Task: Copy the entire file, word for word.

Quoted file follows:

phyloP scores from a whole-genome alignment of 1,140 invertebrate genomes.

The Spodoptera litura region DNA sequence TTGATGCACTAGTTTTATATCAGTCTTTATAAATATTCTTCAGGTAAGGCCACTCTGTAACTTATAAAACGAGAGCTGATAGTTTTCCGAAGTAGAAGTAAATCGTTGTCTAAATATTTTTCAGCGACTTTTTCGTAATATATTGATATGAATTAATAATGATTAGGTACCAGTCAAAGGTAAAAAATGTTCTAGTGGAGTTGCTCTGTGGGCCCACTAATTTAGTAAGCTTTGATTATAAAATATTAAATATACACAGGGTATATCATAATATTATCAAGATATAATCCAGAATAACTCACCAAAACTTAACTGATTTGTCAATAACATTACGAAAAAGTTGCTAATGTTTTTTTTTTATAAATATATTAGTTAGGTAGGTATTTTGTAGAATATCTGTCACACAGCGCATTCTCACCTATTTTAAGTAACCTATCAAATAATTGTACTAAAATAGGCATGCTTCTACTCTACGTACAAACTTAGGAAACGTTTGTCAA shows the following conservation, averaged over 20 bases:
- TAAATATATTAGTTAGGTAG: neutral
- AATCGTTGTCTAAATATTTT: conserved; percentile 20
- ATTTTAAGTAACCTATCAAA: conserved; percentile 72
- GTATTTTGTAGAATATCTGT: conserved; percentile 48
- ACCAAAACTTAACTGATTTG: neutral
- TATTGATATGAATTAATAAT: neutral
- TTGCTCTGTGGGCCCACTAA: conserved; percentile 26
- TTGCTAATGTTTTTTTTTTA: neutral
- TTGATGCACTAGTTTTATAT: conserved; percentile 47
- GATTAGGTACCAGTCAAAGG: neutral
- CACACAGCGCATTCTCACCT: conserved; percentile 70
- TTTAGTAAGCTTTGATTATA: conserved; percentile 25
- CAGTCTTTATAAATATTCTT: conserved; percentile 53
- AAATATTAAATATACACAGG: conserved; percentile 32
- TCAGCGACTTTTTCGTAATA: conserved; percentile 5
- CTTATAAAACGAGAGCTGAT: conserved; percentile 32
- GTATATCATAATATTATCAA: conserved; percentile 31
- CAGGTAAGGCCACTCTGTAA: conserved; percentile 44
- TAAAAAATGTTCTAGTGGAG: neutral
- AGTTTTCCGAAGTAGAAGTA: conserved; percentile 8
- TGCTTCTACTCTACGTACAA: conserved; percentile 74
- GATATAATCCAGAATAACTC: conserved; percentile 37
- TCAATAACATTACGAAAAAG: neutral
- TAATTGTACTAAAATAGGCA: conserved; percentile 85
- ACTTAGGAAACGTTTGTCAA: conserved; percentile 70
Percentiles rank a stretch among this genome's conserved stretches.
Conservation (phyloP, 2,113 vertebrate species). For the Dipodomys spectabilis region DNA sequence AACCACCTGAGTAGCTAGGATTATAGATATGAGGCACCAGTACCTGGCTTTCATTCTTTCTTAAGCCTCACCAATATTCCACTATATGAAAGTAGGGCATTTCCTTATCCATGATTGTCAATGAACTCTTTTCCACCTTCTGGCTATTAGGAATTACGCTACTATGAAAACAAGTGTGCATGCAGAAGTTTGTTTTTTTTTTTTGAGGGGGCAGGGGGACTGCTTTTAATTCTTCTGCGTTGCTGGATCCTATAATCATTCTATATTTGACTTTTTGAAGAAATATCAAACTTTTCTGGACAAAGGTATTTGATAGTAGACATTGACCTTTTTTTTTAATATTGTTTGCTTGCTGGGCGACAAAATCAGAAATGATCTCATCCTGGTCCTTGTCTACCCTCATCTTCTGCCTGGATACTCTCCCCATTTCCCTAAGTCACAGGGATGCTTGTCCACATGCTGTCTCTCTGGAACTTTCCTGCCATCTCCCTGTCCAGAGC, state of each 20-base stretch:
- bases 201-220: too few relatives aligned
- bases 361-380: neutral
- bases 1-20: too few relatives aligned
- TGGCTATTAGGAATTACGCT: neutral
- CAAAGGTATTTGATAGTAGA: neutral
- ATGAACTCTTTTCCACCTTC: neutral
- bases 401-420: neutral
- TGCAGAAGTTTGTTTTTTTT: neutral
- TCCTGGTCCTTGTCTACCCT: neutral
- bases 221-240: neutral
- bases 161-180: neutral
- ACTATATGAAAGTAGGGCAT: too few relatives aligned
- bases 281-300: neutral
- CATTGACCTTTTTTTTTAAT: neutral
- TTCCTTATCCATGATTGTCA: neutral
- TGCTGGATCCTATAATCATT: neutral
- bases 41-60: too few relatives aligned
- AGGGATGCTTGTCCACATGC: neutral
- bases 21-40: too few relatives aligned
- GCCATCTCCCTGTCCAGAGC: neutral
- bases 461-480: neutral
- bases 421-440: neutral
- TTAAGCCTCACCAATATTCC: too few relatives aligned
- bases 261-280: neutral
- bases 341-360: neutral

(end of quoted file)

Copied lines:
phyloP scores from a whole-genome alignment of 1,140 invertebrate genomes.

The Spodoptera litura region DNA sequence TTGATGCACTAGTTTTATATCAGTCTTTATAAATATTCTTCAGGTAAGGCCACTCTGTAACTTATAAAACGAGAGCTGATAGTTTTCCGAAGTAGAAGTAAATCGTTGTCTAAATATTTTTCAGCGACTTTTTCGTAATATATTGATATGAATTAATAATGATTAGGTACCAGTCAAAGGTAAAAAATGTTCTAGTGGAGTTGCTCTGTGGGCCCACTAATTTAGTAAGCTTTGATTATAAAATATTAAATATACACAGGGTATATCATAATATTATCAAGATATAATCCAGAATAACTCACCAAAACTTAACTGATTTGTCAATAACATTACGAAAAAGTTGCTAATGTTTTTTTTTTATAAATATATTAGTTAGGTAGGTATTTTGTAGAATATCTGTCACACAGCGCATTCTCACCTATTTTAAGTAACCTATCAAATAATTGTACTAAAATAGGCATGCTTCTACTCTACGTACAAACTTAGGAAACGTTTGTCAA shows the following conservation, averaged over 20 bases:
- TAAATATATTAGTTAGGTAG: neutral
- AATCGTTGTCTAAATATTTT: conserved; percentile 20
- ATTTTAAGTAACCTATCAAA: conserved; percentile 72
- GTATTTTGTAGAATATCTGT: conserved; percentile 48
- ACCAAAACTTAACTGATTTG: neutral
- TATTGATATGAATTAATAAT: neutral
- TTGCTCTGTGGGCCCACTAA: conserved; percentile 26
- TTGCTAATGTTTTTTTTTTA: neutral
- TTGATGCACTAGTTTTATAT: conserved; percentile 47
- GATTAGGTACCAGTCAAAGG: neutral
- CACACAGCGCATTCTCACCT: conserved; percentile 70
- TTTAGTAAGCTTTGATTATA: conserved; percentile 25
- CAGTCTTTATAAATATTCTT: conserved; percentile 53
- AAATATTAAATATACACAGG: conserved; percentile 32
- TCAGCGACTTTTTCGTAATA: conserved; percentile 5
- CTTATAAAACGAGAGCTGAT: conserved; percentile 32
- GTATATCATAATATTATCAA: conserved; percentile 31
- CAGGTAAGGCCACTCTGTAA: conserved; percentile 44
- TAAAAAATGTTCTAGTGGAG: neutral
- AGTTTTCCGAAGTAGAAGTA: conserved; percentile 8
- TGCTTCTACTCTACGTACAA: conserved; percentile 74
- GATATAATCCAGAATAACTC: conserved; percentile 37
- TCAATAACATTACGAAAAAG: neutral
- TAATTGTACTAAAATAGGCA: conserved; percentile 85
- ACTTAGGAAACGTTTGTCAA: conserved; percentile 70
Percentiles rank a stretch among this genome's conserved stretches.
Conservation (phyloP, 2,113 vertebrate species). For the Dipodomys spectabilis region DNA sequence AACCACCTGAGTAGCTAGGATTATAGATATGAGGCACCAGTACCTGGCTTTCATTCTTTCTTAAGCCTCACCAATATTCCACTATATGAAAGTAGGGCATTTCCTTATCCATGATTGTCAATGAACTCTTTTCCACCTTCTGGCTATTAGGAATTACGCTACTATGAAAACAAGTGTGCATGCAGAAGTTTGTTTTTTTTTTTTGAGGGGGCAGGGGGACTGCTTTTAATTCTTCTGCGTTGCTGGATCCTATAATCATTCTATATTTGACTTTTTGAAGAAATATCAAACTTTTCTGGACAAAGGTATTTGATAGTAGACATTGACCTTTTTTTTTAATATTGTTTGCTTGCTGGGCGACAAAATCAGAAATGATCTCATCCTGGTCCTTGTCTACCCTCATCTTCTGCCTGGATACTCTCCCCATTTCCCTAAGTCACAGGGATGCTTGTCCACATGCTGTCTCTCTGGAACTTTCCTGCCATCTCCCTGTCCAGAGC, state of each 20-base stretch:
- bases 201-220: too few relatives aligned
- bases 361-380: neutral
- bases 1-20: too few relatives aligned
- TGGCTATTAGGAATTACGCT: neutral
- CAAAGGTATTTGATAGTAGA: neutral
- ATGAACTCTTTTCCACCTTC: neutral
- bases 401-420: neutral
- TGCAGAAGTTTGTTTTTTTT: neutral
- TCCTGGTCCTTGTCTACCCT: neutral
- bases 221-240: neutral
- bases 161-180: neutral
- ACTATATGAAAGTAGGGCAT: too few relatives aligned
- bases 281-300: neutral
- CATTGACCTTTTTTTTTAAT: neutral
- TTCCTTATCCATGATTGTCA: neutral
- TGCTGGATCCTATAATCATT: neutral
- bases 41-60: too few relatives aligned
- AGGGATGCTTGTCCACATGC: neutral
- bases 21-40: too few relatives aligned
- GCCATCTCCCTGTCCAGAGC: neutral
- bases 461-480: neutral
- bases 421-440: neutral
- TTAAGCCTCACCAATATTCC: too few relatives aligned
- bases 261-280: neutral
- bases 341-360: neutral